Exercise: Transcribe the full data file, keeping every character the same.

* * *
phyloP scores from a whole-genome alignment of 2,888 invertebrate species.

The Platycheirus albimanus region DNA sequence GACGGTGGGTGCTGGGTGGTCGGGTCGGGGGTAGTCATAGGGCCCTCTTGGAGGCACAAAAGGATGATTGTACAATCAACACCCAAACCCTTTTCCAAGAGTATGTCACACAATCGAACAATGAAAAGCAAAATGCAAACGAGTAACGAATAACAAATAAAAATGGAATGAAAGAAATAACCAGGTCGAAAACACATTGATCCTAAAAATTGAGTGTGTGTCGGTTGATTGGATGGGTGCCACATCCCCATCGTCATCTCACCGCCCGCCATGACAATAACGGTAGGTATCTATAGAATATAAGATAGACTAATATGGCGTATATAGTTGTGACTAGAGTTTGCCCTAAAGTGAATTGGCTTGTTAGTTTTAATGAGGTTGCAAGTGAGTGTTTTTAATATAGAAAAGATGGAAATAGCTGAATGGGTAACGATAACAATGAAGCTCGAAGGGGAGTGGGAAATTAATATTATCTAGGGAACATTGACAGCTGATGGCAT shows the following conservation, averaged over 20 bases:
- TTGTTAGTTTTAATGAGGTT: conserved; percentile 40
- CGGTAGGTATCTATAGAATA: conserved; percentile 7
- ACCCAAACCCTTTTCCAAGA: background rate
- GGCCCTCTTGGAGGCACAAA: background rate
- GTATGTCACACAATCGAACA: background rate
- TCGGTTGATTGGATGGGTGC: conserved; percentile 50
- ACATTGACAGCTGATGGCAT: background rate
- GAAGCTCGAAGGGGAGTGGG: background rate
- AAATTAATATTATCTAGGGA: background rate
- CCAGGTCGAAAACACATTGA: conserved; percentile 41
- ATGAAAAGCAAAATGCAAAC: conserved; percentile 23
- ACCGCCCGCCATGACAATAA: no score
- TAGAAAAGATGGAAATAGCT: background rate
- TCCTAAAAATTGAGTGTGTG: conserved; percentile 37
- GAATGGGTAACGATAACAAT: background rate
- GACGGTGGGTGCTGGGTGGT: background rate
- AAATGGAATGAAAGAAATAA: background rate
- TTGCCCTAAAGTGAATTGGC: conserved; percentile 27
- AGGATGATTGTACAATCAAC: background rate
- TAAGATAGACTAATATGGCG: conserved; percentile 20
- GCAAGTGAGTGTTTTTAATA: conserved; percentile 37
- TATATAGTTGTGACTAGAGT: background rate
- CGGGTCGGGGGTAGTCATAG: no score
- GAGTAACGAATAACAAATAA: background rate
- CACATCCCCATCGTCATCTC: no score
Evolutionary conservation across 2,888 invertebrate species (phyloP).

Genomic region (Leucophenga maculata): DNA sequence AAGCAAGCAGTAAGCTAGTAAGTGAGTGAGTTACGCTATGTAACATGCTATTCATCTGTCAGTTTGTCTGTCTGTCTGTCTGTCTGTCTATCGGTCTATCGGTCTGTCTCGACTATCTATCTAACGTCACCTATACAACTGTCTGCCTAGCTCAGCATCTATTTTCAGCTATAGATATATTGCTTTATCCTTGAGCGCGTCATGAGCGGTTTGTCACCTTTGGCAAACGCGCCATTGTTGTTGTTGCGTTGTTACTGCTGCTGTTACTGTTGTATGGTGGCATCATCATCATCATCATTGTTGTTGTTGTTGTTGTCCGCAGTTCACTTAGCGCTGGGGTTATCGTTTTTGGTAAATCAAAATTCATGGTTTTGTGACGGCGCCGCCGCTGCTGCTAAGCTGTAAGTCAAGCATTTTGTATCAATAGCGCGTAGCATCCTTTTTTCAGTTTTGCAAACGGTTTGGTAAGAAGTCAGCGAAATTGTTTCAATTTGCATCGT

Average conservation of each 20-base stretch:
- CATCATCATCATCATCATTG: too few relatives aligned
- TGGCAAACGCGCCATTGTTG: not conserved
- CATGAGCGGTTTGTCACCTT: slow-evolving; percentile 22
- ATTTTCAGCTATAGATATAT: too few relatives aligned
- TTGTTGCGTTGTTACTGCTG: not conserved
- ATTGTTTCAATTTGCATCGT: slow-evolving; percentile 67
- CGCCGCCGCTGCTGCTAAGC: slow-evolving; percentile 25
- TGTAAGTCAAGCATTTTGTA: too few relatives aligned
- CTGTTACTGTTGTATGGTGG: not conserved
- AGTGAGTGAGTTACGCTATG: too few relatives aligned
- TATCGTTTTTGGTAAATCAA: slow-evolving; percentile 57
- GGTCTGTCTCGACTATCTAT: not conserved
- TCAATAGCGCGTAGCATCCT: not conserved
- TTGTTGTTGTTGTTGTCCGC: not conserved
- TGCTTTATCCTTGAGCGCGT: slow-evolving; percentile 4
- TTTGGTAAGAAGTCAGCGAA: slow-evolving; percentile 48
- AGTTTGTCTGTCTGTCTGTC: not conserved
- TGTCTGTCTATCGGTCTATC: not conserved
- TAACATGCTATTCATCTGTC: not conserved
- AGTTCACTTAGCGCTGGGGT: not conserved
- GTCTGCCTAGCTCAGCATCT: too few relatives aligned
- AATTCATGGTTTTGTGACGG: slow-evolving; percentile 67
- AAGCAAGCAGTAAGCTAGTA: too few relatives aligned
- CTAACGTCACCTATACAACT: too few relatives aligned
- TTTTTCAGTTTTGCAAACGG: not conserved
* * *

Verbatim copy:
phyloP scores from a whole-genome alignment of 2,888 invertebrate species.

The Platycheirus albimanus region DNA sequence GACGGTGGGTGCTGGGTGGTCGGGTCGGGGGTAGTCATAGGGCCCTCTTGGAGGCACAAAAGGATGATTGTACAATCAACACCCAAACCCTTTTCCAAGAGTATGTCACACAATCGAACAATGAAAAGCAAAATGCAAACGAGTAACGAATAACAAATAAAAATGGAATGAAAGAAATAACCAGGTCGAAAACACATTGATCCTAAAAATTGAGTGTGTGTCGGTTGATTGGATGGGTGCCACATCCCCATCGTCATCTCACCGCCCGCCATGACAATAACGGTAGGTATCTATAGAATATAAGATAGACTAATATGGCGTATATAGTTGTGACTAGAGTTTGCCCTAAAGTGAATTGGCTTGTTAGTTTTAATGAGGTTGCAAGTGAGTGTTTTTAATATAGAAAAGATGGAAATAGCTGAATGGGTAACGATAACAATGAAGCTCGAAGGGGAGTGGGAAATTAATATTATCTAGGGAACATTGACAGCTGATGGCAT shows the following conservation, averaged over 20 bases:
- TTGTTAGTTTTAATGAGGTT: conserved; percentile 40
- CGGTAGGTATCTATAGAATA: conserved; percentile 7
- ACCCAAACCCTTTTCCAAGA: background rate
- GGCCCTCTTGGAGGCACAAA: background rate
- GTATGTCACACAATCGAACA: background rate
- TCGGTTGATTGGATGGGTGC: conserved; percentile 50
- ACATTGACAGCTGATGGCAT: background rate
- GAAGCTCGAAGGGGAGTGGG: background rate
- AAATTAATATTATCTAGGGA: background rate
- CCAGGTCGAAAACACATTGA: conserved; percentile 41
- ATGAAAAGCAAAATGCAAAC: conserved; percentile 23
- ACCGCCCGCCATGACAATAA: no score
- TAGAAAAGATGGAAATAGCT: background rate
- TCCTAAAAATTGAGTGTGTG: conserved; percentile 37
- GAATGGGTAACGATAACAAT: background rate
- GACGGTGGGTGCTGGGTGGT: background rate
- AAATGGAATGAAAGAAATAA: background rate
- TTGCCCTAAAGTGAATTGGC: conserved; percentile 27
- AGGATGATTGTACAATCAAC: background rate
- TAAGATAGACTAATATGGCG: conserved; percentile 20
- GCAAGTGAGTGTTTTTAATA: conserved; percentile 37
- TATATAGTTGTGACTAGAGT: background rate
- CGGGTCGGGGGTAGTCATAG: no score
- GAGTAACGAATAACAAATAA: background rate
- CACATCCCCATCGTCATCTC: no score
Evolutionary conservation across 2,888 invertebrate species (phyloP).

Genomic region (Leucophenga maculata): DNA sequence AAGCAAGCAGTAAGCTAGTAAGTGAGTGAGTTACGCTATGTAACATGCTATTCATCTGTCAGTTTGTCTGTCTGTCTGTCTGTCTGTCTATCGGTCTATCGGTCTGTCTCGACTATCTATCTAACGTCACCTATACAACTGTCTGCCTAGCTCAGCATCTATTTTCAGCTATAGATATATTGCTTTATCCTTGAGCGCGTCATGAGCGGTTTGTCACCTTTGGCAAACGCGCCATTGTTGTTGTTGCGTTGTTACTGCTGCTGTTACTGTTGTATGGTGGCATCATCATCATCATCATTGTTGTTGTTGTTGTTGTCCGCAGTTCACTTAGCGCTGGGGTTATCGTTTTTGGTAAATCAAAATTCATGGTTTTGTGACGGCGCCGCCGCTGCTGCTAAGCTGTAAGTCAAGCATTTTGTATCAATAGCGCGTAGCATCCTTTTTTCAGTTTTGCAAACGGTTTGGTAAGAAGTCAGCGAAATTGTTTCAATTTGCATCGT

Average conservation of each 20-base stretch:
- CATCATCATCATCATCATTG: too few relatives aligned
- TGGCAAACGCGCCATTGTTG: not conserved
- CATGAGCGGTTTGTCACCTT: slow-evolving; percentile 22
- ATTTTCAGCTATAGATATAT: too few relatives aligned
- TTGTTGCGTTGTTACTGCTG: not conserved
- ATTGTTTCAATTTGCATCGT: slow-evolving; percentile 67
- CGCCGCCGCTGCTGCTAAGC: slow-evolving; percentile 25
- TGTAAGTCAAGCATTTTGTA: too few relatives aligned
- CTGTTACTGTTGTATGGTGG: not conserved
- AGTGAGTGAGTTACGCTATG: too few relatives aligned
- TATCGTTTTTGGTAAATCAA: slow-evolving; percentile 57
- GGTCTGTCTCGACTATCTAT: not conserved
- TCAATAGCGCGTAGCATCCT: not conserved
- TTGTTGTTGTTGTTGTCCGC: not conserved
- TGCTTTATCCTTGAGCGCGT: slow-evolving; percentile 4
- TTTGGTAAGAAGTCAGCGAA: slow-evolving; percentile 48
- AGTTTGTCTGTCTGTCTGTC: not conserved
- TGTCTGTCTATCGGTCTATC: not conserved
- TAACATGCTATTCATCTGTC: not conserved
- AGTTCACTTAGCGCTGGGGT: not conserved
- GTCTGCCTAGCTCAGCATCT: too few relatives aligned
- AATTCATGGTTTTGTGACGG: slow-evolving; percentile 67
- AAGCAAGCAGTAAGCTAGTA: too few relatives aligned
- CTAACGTCACCTATACAACT: too few relatives aligned
- TTTTTCAGTTTTGCAAACGG: not conserved